The main purpose of this ongoing blog will be to track planetary extreme, or record temperatures related to climate change. Any reports I see of ETs will be listed below the main topic of the day. I’ll refer to extreme or record temperatures as ETs (not extraterrestrials).😉
Main Topic: The U.S. South Is Becoming Unbearable Due to Climate Change
Dear Diary. Happy 4th of July one and all. Here is some holiday reading for all to think about.
The U.S. South is under siege from climate crisis related weather. As we have witnessed this season, summers are becoming unbearably hot, especially in Texas and across the Gulf Coast. Speaking of the Gulf Coastal area, that zone has experienced very strong hurricanes the past decade, some above the major devastating CAT3 range, such as CAT5 Michael in 2018. In California the problem has been drought and wildfires with flooding when the drought broke this past winter. The Desert Southwest has just gotten drier and hotter.
So far it appears that southern residents are not planning to migrate north in mass, but could that change soon? We will see. Desdemona Despair via the Atlantic has encapsulated southern climate woes here in one of their recent articles:
Summer in the Southern U.S. is becoming unbearable – “This is how it’s going to be: Things will get hotter, storms will get worse, wildfire smoke will get more common. All the while, the ruts of inequity will be worn deeper, the same people time and time again placed on the front lines of catastrophe.” – Desdemona Despair
July 2, 2023
Summer in the Southern U.S. is becoming unbearable – “This is how it’s going to be: Things will get hotter, storms will get worse, wildfire smoke will get more common. All the while, the ruts of inequity will be worn deeper, the same people time and time again placed on the front lines of catastrophe.”
Heat index forecast for the United States, 3 July 2023 – 8 July 2023. An estimated 76 million people in the U.S. were exposed to dangerous heat on 2 July 2023. Graphic: The Washington Post
By Olivia Paschal
1 July 2023
(The Atlantic) – A few weeks ago, as the first wave of smoke from the Canadian wildfires rolled south, I was getting ready to drive from Charlottesville, Virginia, about 18 hours west to my hometown of Rogers, Arkansas, to visit family. I figured that by the time I hit the Virginia–North Carolina border, where I was planning to camp, I would have outrun the haze. But it followed me past the campsite and along I-40 in Tennessee, all the way to my corner of Arkansas, just 20 minutes away from Oklahoma. The smoke felt much like these past years of extreme weather in the South have—heavy, muddling, inescapable.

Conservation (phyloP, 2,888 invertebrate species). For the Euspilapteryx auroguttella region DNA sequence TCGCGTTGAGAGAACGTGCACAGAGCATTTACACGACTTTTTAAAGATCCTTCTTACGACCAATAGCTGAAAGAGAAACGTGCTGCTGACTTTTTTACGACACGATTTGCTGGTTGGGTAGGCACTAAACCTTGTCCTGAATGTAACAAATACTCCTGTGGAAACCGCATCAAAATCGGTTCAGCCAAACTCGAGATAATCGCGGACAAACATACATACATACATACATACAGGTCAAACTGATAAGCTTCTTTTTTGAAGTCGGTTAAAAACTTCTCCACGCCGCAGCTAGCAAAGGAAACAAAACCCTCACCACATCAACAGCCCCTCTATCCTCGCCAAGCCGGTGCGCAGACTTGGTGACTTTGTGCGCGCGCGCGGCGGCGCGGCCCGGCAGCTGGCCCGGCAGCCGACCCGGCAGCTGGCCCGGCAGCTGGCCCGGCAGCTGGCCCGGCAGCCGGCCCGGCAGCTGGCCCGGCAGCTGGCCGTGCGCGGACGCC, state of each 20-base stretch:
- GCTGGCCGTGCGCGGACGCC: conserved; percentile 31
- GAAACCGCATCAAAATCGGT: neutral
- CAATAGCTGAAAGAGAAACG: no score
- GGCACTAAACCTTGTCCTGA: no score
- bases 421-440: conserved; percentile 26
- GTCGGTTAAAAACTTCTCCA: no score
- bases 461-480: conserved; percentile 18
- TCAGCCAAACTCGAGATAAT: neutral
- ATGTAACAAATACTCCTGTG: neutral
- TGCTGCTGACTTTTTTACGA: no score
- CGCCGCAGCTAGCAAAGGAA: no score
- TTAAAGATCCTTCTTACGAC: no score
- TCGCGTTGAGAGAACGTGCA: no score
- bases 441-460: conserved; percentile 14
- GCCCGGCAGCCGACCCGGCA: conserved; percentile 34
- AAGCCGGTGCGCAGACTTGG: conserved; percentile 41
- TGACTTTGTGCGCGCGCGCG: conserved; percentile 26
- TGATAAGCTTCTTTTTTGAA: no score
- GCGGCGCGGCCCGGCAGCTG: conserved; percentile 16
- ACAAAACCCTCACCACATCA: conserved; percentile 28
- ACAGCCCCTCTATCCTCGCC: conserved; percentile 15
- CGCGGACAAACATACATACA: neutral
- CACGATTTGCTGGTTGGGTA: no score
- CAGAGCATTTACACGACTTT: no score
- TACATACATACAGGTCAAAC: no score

This week, more wildfire smoke washed over Charlottesville and much of the South. Meanwhile, communities wilted under a heat wave, rattled from thunder, and flooded with rain. Towns in central Arkansas hit by severe thunderstorms last weekend were facing excessive heat advisories and worse-than-normal air quality by the end of this week. Last Monday, I watched hail batter my car. Within an hour, the sun was back out and I was picking peaches in my friends’ garden, pulling off my sweatshirt because the heat had become so fierce.
Friends in Texas who were facing deadly cold earlier this year are now seeking respite from temperatures that threaten to hit 115 degrees. In some Texas cities, the heat index has surpassed 125 degrees, dangerously high for the elderly, the unhoused, and people who have conditions like asthma. Several people have died from the heat, including Tina Perritt, a woman in Louisiana who spent days without power.
26 June 2023: Texas is entering its third week of a record-breaking heat wave where the heat index could top 120 degrees. And the sweltering weather is not limited to Texas. At least 45 million Americans across the southern U.S. were under heat advisories over the weekend and into Monday. Geoff Bennett discussed more with climate specialist and WFLA chief meteorologist Jeff Berardelli. Video: PBS
Southern summers have always been hot and humid. But the swings from one extreme to the next—drought to torrential rain, record-breaking cold to sweltering heat, storm to sun—have lately begun to feel apocalyptic. Summer is our season, the South at its best. But this new reality has taken the best parts of southern summers and made them unbearable.
The extremities feed into one another: The heat breeds severe thunderstorms in some parts of the country, and lights forests on fire in others; homes and cars are damaged, power is knocked out, and people are stranded. Power has become a particular issue in Texas, where the grid has been stretched past its limits by cold snaps over the past several winters as well as the current heat wave; right now, the saving grace is additional solar power from the beating sun, aided by wind power. And when the lights go out or the pipes burst, families are left to deal with the continued and increasing heat with no air conditioner, perhaps no water.